New data release: COSMO Wave 2

News, Data release
21 November 2023

Data from Wave 2 of the COVID Social Mobility and Opportunities (COSMO) study is now available to researchers interested in exploring how COVID-19 and the cost of living crisis has affected the lives of 17–18-year-olds across England.

The COSMO study is led jointly by the UCL Centre for Education Policy and Equalising Opportunities (CEPEO), CLS and the Sutton Trust. It is tracking the lives of 11,523 teenagers who were in Year 11 in 2020-21, investigating how the pandemic has shaped – and continues to shape – the life journeys of different groups of young people.

What’s new in Wave 2 data

With the disruption caused by the COVID-19 outbreak significantly reduced, this latest release features data on the different paths young people are now taking towards adulthood, whether they leave education, progress through sixth form or college, take up an apprenticeship or start working.

Wave 2 significantly augments the wider detail about cohort members’ lives, with data collected about their experiences of the cost of living crisis. There is also information collected for the first time on:

  • their sexual orientation
  • any chronic illnesses they may have
  • whether they were UK-born
  • their religion
  • if they had sought support for their mental health.

These new data enhance the information from the first wave of the study, collected during the COVID-19 outbreak in 2021, which focused on how young people’s education, mental health and aspirations were being affected by the pandemic.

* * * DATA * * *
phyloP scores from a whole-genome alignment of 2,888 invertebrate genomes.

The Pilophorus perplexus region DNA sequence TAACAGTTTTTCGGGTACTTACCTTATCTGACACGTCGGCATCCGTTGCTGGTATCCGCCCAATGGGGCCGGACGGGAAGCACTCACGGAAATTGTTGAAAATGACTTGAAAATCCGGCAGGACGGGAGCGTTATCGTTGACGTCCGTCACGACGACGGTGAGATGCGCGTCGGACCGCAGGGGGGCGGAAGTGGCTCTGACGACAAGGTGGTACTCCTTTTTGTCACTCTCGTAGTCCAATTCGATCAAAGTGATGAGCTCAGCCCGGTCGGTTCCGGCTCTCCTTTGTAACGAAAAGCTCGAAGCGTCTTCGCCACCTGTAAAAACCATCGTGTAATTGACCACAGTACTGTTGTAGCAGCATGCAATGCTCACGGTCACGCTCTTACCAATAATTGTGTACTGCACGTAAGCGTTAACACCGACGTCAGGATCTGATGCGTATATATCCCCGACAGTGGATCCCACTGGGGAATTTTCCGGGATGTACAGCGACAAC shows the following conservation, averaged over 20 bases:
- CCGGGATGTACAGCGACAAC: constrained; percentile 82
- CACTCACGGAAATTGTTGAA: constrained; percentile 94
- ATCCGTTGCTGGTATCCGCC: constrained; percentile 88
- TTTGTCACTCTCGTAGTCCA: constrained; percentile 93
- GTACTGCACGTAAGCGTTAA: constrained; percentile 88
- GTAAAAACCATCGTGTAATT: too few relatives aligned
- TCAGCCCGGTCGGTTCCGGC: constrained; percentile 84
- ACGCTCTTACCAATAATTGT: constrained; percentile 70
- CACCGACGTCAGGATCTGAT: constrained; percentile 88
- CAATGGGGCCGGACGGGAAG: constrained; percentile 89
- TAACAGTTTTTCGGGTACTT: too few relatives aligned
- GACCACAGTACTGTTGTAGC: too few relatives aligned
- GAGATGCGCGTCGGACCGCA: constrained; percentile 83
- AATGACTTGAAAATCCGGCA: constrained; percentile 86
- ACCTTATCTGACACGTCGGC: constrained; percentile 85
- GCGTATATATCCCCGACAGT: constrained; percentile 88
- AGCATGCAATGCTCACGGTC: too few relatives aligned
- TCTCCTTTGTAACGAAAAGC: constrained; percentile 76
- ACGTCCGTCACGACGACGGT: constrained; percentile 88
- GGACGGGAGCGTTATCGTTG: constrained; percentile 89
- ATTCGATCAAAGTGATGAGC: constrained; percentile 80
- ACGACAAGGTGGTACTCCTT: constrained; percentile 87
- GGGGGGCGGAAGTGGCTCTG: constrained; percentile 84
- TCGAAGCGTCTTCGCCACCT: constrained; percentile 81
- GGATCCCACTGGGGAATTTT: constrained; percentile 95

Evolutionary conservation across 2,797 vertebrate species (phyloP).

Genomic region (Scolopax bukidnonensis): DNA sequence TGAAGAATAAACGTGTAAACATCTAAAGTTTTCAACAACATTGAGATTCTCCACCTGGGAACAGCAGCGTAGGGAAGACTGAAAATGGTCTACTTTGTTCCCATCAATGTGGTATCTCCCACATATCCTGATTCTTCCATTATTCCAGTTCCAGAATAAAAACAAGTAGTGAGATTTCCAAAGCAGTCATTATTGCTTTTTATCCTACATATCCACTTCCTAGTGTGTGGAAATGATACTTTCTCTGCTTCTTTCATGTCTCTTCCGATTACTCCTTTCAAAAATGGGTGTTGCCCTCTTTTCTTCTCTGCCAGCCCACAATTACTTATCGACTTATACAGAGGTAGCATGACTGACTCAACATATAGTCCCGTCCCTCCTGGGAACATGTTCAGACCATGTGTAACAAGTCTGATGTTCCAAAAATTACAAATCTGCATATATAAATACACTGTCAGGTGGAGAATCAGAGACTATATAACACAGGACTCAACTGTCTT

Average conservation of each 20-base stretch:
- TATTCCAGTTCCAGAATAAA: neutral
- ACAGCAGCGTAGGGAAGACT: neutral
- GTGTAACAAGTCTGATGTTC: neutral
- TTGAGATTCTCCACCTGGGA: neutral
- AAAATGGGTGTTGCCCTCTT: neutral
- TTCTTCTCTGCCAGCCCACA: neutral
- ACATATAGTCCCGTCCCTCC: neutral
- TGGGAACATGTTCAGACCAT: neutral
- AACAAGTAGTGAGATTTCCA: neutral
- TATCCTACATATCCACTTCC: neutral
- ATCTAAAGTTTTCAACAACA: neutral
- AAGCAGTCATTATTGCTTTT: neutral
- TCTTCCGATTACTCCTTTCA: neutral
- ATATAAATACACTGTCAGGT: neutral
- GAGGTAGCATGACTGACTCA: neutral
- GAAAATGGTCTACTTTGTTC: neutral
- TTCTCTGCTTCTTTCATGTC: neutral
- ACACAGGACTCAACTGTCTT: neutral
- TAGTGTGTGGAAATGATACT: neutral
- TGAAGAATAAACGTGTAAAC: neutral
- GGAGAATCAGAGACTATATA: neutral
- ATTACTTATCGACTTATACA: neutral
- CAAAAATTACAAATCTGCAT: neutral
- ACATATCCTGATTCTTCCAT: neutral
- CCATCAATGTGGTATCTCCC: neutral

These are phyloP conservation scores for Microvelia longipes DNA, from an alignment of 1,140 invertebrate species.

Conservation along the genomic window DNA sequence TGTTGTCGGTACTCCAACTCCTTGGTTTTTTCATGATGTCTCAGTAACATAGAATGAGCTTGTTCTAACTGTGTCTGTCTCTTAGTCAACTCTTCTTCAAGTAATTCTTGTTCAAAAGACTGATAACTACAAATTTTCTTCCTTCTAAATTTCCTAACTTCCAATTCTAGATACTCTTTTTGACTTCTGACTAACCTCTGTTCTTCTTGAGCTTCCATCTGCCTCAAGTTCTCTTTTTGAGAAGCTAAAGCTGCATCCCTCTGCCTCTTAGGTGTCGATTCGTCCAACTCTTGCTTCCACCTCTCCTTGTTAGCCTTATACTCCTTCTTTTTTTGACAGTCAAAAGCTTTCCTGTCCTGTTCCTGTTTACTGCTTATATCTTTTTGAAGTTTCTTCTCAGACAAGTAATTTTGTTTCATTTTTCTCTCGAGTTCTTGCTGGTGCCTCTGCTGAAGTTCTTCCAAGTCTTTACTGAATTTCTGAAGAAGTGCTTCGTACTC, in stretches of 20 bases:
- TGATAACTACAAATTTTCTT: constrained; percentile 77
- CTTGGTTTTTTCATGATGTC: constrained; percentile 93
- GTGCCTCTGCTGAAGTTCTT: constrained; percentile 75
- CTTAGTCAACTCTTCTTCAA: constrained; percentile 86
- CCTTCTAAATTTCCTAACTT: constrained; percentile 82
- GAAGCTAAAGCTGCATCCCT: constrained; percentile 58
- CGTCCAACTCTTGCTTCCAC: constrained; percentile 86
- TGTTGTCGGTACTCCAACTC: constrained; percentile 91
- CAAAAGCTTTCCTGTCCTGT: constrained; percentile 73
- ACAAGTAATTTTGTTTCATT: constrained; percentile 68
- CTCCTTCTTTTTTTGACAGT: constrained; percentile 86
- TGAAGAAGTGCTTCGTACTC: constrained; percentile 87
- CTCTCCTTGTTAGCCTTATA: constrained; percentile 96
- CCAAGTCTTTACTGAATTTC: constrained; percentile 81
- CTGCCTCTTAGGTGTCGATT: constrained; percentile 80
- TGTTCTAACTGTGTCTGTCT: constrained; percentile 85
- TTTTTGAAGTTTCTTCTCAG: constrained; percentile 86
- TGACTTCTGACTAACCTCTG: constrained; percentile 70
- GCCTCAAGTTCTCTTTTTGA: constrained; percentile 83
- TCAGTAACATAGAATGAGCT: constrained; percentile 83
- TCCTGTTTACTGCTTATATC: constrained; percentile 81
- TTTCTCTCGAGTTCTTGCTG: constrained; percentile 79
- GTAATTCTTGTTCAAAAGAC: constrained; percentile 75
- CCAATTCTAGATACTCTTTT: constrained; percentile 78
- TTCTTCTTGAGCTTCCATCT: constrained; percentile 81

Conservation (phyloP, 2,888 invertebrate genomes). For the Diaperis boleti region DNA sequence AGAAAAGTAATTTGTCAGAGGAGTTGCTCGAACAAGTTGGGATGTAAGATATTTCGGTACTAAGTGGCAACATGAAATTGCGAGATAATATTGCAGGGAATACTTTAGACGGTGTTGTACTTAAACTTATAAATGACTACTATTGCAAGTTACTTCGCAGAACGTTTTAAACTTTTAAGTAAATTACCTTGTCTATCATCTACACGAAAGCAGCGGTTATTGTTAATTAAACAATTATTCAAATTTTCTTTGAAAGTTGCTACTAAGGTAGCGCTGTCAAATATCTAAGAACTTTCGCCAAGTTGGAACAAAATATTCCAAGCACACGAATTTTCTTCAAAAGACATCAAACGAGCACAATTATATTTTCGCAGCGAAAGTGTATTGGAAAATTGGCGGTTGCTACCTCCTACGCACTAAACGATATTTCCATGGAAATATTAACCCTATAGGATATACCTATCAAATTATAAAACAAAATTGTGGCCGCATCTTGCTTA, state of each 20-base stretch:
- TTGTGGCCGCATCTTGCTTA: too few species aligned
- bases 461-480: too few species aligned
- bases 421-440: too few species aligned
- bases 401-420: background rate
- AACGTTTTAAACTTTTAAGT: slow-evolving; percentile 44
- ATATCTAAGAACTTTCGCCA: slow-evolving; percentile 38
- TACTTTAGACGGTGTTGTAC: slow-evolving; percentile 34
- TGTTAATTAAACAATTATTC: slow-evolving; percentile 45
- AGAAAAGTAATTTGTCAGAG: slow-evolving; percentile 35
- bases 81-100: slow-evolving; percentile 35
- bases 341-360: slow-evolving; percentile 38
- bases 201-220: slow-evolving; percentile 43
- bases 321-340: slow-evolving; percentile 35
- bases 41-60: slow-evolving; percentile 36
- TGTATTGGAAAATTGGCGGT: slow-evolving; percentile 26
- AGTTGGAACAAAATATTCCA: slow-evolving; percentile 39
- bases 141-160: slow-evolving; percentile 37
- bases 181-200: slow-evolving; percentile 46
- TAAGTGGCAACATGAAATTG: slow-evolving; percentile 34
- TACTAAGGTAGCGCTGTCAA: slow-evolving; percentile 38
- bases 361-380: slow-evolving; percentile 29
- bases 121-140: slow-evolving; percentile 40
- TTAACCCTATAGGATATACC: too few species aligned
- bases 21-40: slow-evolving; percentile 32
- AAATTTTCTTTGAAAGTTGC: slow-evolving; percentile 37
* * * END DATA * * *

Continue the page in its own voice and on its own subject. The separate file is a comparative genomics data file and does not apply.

Information from young people’s parents

As in the first wave, one of the young person’s parents provided information about their home and family. In Wave 2,  10,678 parents participated, providing details about family life, their attitudes to education, and hopes and expectations about their children’s futures.

Enabling new research on an important generation

Dr Jake Anders, COSMO’s Principal Investigator, said: “We are excited to release the second wave of data from the COSMO study, which continues to generate important evidence about how the COVID-19 pandemic and subsequent economic and social shockwaves have affected young people’s lives.

“Our data highlight the ongoing unequal impacts of the disruption, and position us to understand how it will continue to affect young people’s long-term… prospects.”
Dr Jake Anders, COSMO’s Principal Investigator

“Although the direct upheaval to pupils’ learning caused by the pandemic has abated, our data highlight the ongoing unequal impacts of the disruption, and position us to understand how it will continue to affect young people’s long-term educational and career prospects.

“These invaluable new data will enable researchers to explore who has been most affected by the disruption caused by the COVID-19 outbreak, with important new information now collected about their sexual orientation and mental health support. Just as importantly, the study will shed light on the decisions young people have made, and continue to make, at a critical time in their lives as they approach adulthood.”

About the sample

The first wave of the study included more than 13,000 young people who were in Year 11 in 2020-21, attending 782 schools across England. The original sample for the study was drawn from the National Pupil Database, with additional private school sampling.

The study oversampled schools with higher proportions of young people from disadvantaged backgrounds and ethnic minorities to ensure it reflects the full range of experiences of the pandemic.

The Sutton Trust also funded an additional sub-sample of high-achieving pupils from disadvantaged backgrounds, to explore whether certain groups of young people face barriers to social mobility.

Further information

Read the COSMO study Wave 2 Data User Guide on the COSMO website.

Access the data

The online survey data from Wave 2 of the COSMO study have been de-identified and are available for researchers to download under End User Licence from the UK Data Service.

To download the data (SN: 9158), visit the UK Data Service website.

Read more

Find out more about initial findings from the data in our news story.

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